This is why the Joker is a villain. When he is asked whether or not he is making a political statement with his joker attire, he responds he’s not political and doesn’t believe in anything. He’s wrong, both in how denying politics is not a political statement and that his nihilistic views are his core beliefs. This is probably Joker’s greatest delusion in believing that he has found his calling in believing in nothing when it is a broken philosophy that is regressive and hypocritical.

But, again, this is all stuff we already know about Joker and merely showcasing it through an unreliable narrator lens doesn’t exactly make him any more sympathetic than he was before. But if all of this seems like too much to counter the Joker’s dark worldview, let’s simplify it. The Joker kills people and that is morally wrong. Yes, I know that statement leaves a lot dangling but there’s also a lot less to unpack than the idiotic meme of the Joker being right.

And I know how obvious that statement may sound but I couldn’t have been the only person who went to a showing where at least one audience member cheered for the Joker murdering a man in his apartment. The excited audience member had on a Joker shirt, threw up his hands and cheered for Arthur to plunge scissors into a man’s neck. Does he know the Joker is the villain? Does he know we’re not rooting for him to bring more violence to Gotham? There’s no hero in this picture so I guess he has to root for someone. Somehow I doubt he was cheering Joker on for challenging how class warfare and lack of mental healthcare reap value from the individual and lead to a visceral sense of survival.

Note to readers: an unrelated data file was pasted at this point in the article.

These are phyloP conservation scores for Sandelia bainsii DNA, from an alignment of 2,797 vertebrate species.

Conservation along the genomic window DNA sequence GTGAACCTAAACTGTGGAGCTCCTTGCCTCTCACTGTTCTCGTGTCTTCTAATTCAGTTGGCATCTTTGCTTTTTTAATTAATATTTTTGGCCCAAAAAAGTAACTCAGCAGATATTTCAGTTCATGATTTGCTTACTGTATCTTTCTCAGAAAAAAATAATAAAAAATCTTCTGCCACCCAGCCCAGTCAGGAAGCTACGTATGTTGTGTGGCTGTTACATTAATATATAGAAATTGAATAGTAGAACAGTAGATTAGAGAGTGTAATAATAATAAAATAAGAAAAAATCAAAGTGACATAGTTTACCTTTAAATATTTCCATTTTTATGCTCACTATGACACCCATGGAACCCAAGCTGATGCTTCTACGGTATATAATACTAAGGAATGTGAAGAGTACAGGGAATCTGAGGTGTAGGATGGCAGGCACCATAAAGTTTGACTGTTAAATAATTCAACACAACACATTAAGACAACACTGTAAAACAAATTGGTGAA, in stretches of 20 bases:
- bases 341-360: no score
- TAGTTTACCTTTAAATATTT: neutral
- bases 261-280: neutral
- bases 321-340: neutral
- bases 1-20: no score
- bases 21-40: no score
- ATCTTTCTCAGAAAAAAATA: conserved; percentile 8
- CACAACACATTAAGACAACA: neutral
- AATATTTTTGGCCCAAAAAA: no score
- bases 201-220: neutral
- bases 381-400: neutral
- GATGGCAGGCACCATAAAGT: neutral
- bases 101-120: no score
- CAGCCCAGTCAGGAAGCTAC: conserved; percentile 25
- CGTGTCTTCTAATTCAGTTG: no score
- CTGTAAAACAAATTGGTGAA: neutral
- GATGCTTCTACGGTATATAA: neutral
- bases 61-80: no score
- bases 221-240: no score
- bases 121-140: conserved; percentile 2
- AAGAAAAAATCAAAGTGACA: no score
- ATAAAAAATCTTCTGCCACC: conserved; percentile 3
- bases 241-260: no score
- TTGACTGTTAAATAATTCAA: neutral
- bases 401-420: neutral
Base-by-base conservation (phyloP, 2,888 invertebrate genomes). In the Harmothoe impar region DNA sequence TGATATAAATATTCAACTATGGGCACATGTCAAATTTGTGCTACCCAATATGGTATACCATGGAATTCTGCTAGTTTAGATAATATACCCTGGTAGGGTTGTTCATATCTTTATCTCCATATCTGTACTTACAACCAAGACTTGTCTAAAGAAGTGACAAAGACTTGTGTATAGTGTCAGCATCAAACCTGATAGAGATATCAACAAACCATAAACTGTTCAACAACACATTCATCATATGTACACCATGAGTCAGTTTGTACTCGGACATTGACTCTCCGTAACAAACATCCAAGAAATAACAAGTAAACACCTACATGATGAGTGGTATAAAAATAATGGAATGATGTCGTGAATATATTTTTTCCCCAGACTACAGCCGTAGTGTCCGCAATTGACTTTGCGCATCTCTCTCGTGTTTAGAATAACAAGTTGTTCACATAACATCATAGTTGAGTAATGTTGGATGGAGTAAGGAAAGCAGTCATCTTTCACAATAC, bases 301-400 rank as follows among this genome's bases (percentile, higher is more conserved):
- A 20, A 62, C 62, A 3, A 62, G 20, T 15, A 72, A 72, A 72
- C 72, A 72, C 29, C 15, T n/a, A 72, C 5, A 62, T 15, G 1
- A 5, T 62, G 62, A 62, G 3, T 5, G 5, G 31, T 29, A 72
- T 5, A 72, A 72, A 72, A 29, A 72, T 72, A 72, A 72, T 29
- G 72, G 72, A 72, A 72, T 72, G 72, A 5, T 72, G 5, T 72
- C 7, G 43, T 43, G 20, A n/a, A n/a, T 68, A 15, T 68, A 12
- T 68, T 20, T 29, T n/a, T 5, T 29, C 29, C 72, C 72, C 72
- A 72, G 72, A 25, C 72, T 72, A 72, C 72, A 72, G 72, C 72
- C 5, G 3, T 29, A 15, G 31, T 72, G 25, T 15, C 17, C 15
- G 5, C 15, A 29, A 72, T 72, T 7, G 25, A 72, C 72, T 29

Aside from Joker being the most popular Batman villain, I found the very choice of the origins of the Joker confounding. Of all the notable rogues in Batman’s gallery, Joker is perhaps the least sympathetic. It’s easier to feel for the likes of Harvey Dent, dismayed by injustice and unable to handle his rage that he reverts to a random method of justice that he believes to be fairer than the current system. It’s easier to feel for Mr. Freeze, a man bound by revenge on a corrupt corporation and desperation to save his dying wife. Compared to these other villains, Joker is more an abstract of nihilism that remains even in a film where he has pathos.